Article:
Pueblo Viejo Pays Another $185 Million in Taxes, Bringing Its Total Cash Distribution to the Dominican Government to +$2 Billion
All amounts expressed in US dollars unless otherwise indicated
SANTO DOMINGO, Dominican Republic, April 24, 2020 (GLOBE NEWSWIRE) — In the first four months of 2020, Pueblo Viejo Dominicana Corporation, operator of the Pueblo Viejo gold mine, has paid $185 million (approximately RD$9,870 million Dominican pesos) in direct taxes and $9 million in indirect taxes to the Dominican Government. These payments include advances of income taxes, net profit interest and royalties on the sales of gold and silver paid in the first quarter of 2020, as well as the final settlement of the 2019 fiscal year.In an early payment this month to help contribute to the stability of the Dominican economy and aid the country in combatting and containing the spread of the Covid-19 pandemic, Pueblo Viejo paid $113 million (equivalent to RD$6,120 million Dominican pesos) to the Internal Tax Collector (DGII), despite the Dominican Government extending its deadline for certain tax declarations. This brings Pueblo Viejo’s total tax payments to the Government to more than $2 billion (equivalent to RD$93,776 million Dominican pesos) since 2013.Pueblo Viejo’s exports in the first quarter of this year represented 37% of the country’s total exports of national goods, with a value of $399 million of a total of $1,081 million1.Pueblo Viejo has been supporting actions to mitigate the impact of Covid-19 in the country and the communities near its operations. To this end, it has committed nearly $1 million (equivalent to RD$53 million Dominican pesos) to various initiatives, including the donation of face masks, latex gloves, gowns, hats and antibacterial gel, delivery of non-perishable food kits to nearby communities, and the donation of 53,000 gallons of ethyl alcohol.“Our aim is to continue contributing to the social and economic development of the Dominican Republic by applying our sustainability philosophy to create long-term value for all our stakeholders, especially the government and people of the Dominican Republic,” said Barrick Pueblo Viejo President Juana Barceló.About Pueblo ViejoPueblo Viejo is located in the Dominican Republic, approximately 100 kilometers northwest of the capital city of Santo Domingo, and is operated by the Pueblo Viejo Dominicana Corporation — a joint venture between Barrick (60%) and Newmont (40%). Development of the Pueblo Viejo project started in 2009, with first production in 2012. The company’s workforce is 97% Dominican. Earlier this year, the conversion of the mine’s Quisqueya 1 power plant to natural gas was successfully commissioned. This will cut greenhouse gases by 30% and nitrogen oxide by 85%, further reducing Pueblo Viejo’s impact on the environment. An agribusiness project is also planned as an additional benefit for the local communities.Enquiries:Investor and media relations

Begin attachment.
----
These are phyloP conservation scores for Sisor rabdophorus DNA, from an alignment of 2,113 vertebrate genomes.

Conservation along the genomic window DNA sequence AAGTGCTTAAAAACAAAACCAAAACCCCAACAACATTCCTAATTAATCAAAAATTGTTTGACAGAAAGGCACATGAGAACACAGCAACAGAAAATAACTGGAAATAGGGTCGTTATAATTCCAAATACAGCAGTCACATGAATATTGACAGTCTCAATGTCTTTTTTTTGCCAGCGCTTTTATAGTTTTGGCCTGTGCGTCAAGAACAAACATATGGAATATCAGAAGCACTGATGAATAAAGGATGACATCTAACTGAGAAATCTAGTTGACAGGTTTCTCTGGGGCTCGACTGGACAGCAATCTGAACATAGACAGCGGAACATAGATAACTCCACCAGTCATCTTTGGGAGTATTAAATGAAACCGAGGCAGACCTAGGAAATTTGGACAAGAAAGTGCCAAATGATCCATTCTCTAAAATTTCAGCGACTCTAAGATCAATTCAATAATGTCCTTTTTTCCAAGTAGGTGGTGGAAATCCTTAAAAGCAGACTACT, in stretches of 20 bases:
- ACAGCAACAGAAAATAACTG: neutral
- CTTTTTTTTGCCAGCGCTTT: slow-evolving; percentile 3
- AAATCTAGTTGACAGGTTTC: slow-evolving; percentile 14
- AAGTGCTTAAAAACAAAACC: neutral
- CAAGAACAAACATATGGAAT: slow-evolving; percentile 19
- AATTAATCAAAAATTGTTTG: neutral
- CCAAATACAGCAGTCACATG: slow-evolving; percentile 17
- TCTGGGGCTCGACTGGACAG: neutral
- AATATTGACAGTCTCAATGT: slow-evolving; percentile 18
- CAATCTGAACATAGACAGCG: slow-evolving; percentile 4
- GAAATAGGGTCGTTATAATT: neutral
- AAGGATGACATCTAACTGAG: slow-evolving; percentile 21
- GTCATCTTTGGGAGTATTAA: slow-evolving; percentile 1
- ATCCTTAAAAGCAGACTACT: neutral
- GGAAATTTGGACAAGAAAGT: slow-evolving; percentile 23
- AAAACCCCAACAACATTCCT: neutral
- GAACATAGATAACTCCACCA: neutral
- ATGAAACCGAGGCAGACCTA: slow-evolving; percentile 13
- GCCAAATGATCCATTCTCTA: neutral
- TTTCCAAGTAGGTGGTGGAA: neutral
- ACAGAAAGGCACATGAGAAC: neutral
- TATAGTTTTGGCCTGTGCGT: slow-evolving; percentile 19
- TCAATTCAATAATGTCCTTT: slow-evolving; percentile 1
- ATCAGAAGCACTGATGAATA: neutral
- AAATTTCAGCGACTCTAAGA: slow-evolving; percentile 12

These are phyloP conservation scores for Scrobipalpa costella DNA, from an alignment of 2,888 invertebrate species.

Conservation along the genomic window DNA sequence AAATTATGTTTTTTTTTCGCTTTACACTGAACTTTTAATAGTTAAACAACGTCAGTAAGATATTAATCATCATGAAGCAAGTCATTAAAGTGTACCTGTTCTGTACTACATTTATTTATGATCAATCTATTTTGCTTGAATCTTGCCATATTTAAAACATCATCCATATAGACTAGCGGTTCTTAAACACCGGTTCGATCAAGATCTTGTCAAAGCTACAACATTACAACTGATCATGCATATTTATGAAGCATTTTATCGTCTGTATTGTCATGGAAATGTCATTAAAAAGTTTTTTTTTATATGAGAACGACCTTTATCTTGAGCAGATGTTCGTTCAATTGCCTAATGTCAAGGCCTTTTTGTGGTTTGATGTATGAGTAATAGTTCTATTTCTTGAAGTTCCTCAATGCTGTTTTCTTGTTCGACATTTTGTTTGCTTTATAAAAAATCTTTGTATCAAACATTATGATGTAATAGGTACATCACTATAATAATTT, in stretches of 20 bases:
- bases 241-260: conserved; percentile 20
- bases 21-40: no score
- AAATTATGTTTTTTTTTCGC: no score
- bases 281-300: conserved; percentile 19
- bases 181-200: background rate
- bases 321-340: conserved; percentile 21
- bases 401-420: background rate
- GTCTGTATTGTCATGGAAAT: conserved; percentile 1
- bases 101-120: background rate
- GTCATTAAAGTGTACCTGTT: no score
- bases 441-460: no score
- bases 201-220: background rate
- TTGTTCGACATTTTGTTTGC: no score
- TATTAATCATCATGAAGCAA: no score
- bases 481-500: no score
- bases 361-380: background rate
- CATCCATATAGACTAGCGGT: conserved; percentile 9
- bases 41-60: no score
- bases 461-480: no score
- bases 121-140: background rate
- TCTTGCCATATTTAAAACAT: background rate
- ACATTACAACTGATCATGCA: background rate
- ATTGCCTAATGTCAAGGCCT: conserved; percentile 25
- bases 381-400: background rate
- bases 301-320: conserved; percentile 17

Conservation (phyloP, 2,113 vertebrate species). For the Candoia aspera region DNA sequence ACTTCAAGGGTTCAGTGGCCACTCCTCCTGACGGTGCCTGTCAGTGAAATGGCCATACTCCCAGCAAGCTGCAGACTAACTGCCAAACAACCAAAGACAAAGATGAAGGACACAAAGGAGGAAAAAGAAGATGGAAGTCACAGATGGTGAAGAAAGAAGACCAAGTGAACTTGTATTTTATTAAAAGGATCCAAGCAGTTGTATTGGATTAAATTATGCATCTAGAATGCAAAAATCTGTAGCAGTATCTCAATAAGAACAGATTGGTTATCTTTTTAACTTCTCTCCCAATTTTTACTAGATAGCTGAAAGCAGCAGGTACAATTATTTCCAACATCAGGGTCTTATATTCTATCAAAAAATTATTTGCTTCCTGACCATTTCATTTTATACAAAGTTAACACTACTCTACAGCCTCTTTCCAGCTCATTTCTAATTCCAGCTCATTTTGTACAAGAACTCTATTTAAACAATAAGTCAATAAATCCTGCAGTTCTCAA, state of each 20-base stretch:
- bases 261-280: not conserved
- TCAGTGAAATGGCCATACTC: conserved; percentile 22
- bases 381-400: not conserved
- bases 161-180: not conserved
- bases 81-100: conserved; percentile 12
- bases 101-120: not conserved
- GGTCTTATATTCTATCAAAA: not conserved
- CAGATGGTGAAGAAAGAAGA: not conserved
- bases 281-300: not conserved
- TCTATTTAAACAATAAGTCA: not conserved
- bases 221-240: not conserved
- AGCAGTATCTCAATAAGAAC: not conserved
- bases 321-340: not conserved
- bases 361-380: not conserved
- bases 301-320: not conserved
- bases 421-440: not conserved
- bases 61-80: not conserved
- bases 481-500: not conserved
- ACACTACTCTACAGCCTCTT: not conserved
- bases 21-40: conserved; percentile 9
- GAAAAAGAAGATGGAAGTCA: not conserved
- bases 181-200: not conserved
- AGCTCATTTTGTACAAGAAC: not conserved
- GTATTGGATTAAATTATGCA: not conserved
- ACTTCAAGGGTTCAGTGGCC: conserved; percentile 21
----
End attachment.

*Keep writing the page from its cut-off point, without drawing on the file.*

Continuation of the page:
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Email: firstname.lastname@example.orgWebsite: www.barrick.comEndnote 1According to the March export report issued by the Export and Investment Center of the Dominican Republic (CEI-RD, in Spanish).Cautionary Statement on Forward-Looking InformationCertain information contained in this press release, including any information as to Barrick’s strategy or future financial or operating performance, constitutes “forward-looking statements”. All statements, other than statements of historical fact, are forward-looking statements. The words “support”, “commit”, “aim”, “continue”, “contribute”, “provide”, “consider”, “will”, “challenge” and similar expressions identify forward-looking statements. In particular, this press release contains forward-looking statements including, without limitation, with respect to funds to be provided to help mitigate the impact of the Covid-19 virus in the Dominican Republic and the communities near the Pueblo Viejo mine, Barrick’s contributions to the social and economic of the Dominican Republic, proposed reductions in greenhouse gas emissions from the Quisqueya 1 power plant and the potential benefits of a proposed agribusiness project for local communities.Forward-looking statements are necessarily based upon a number of estimates and assumptions; including material estimates and assumptions related to the factors set forth below that, while considered reasonable by Barrick as at the date of this press release in light of management’s experience and perception of current conditions and expected developments, are inherently subject to significant business, economic, and competitive uncertainties and contingencies. Known and unknown factors could cause actual results to differ materially from those projected in the forward-looking statements, and undue reliance should not be placed on such statements and information. Such factors include, but are not limited to: the risks associated with Covid-19 and other infectious diseases presenting as major health issues; failure to comply with environmental and health and safety laws and regulations; operating or technical difficulties in connection with mining or development activities, including geotechnical challenges, and disruptions in the maintenance or provision of required infrastructure and information technology systems; changes in national and local government legislation, taxation, controls, or regulations and/or changes in the administration of laws, policies, and practices, expropriation or nationalization of property and political or economic developments in the Dominican Republic; lack of certainty with respect to foreign legal systems, corruption and other factors that are inconsistent with the rule of law; risks associated with illegal and artisanal mining; risk of loss due to acts of war, terrorism, sabotage and civil disturbances; timing of receipt of, or failure to comply with, necessary permits and approvals; litigation and legal and administrative proceedings; damage to the Barrick’s reputation due to the actual or perceived occurrence of any number of events, including negative publicity with respect to the Barrick’s handling of environmental matters or dealings with community groups, whether true or not; contests over title to properties, particularly title to undeveloped properties, or over access to water, power, and other required infrastructure; employee relations including loss of key employees; increased costs and physical risks, including extreme weather events and resource shortages, related to climate change; and availability and increased costs associated with mining inputs and labor. In addition, there are risks and hazards associated with the business of mineral exploration, development, and mining, including environmental hazards, industrial accidents, unusual or unexpected formations, pressures, cave-ins, flooding, and gold bullion, copper cathode, or gold or copper concentrate losses (and the risk of inadequate insurance, or inability to obtain insurance, to cover these risks).Many of these uncertainties and contingencies can affect our actual results and could cause actual results to differ materially from those expressed or implied in any forward-looking statements made by, or on behalf of, us. Readers are cautioned that forward-looking statements are not guarantees of future performance. All of the forward-looking statements made in this press release are qualified by these cautionary statements. Specific reference is made to the most recent Form 40-F/Annual Information Form on file with the SEC and Canadian provincial securities regulatory authorities for a more detailed discussion of some of the factors underlying forward-looking statements, and the risks that may affect Barrick’s ability to achieve the expectations set forth in the forward-looking statements contained in this press release.Barrick disclaims any intention or obligation to update or revise any forward-looking statements whether as a result of new information, future events or otherwise, except as required by applicable law.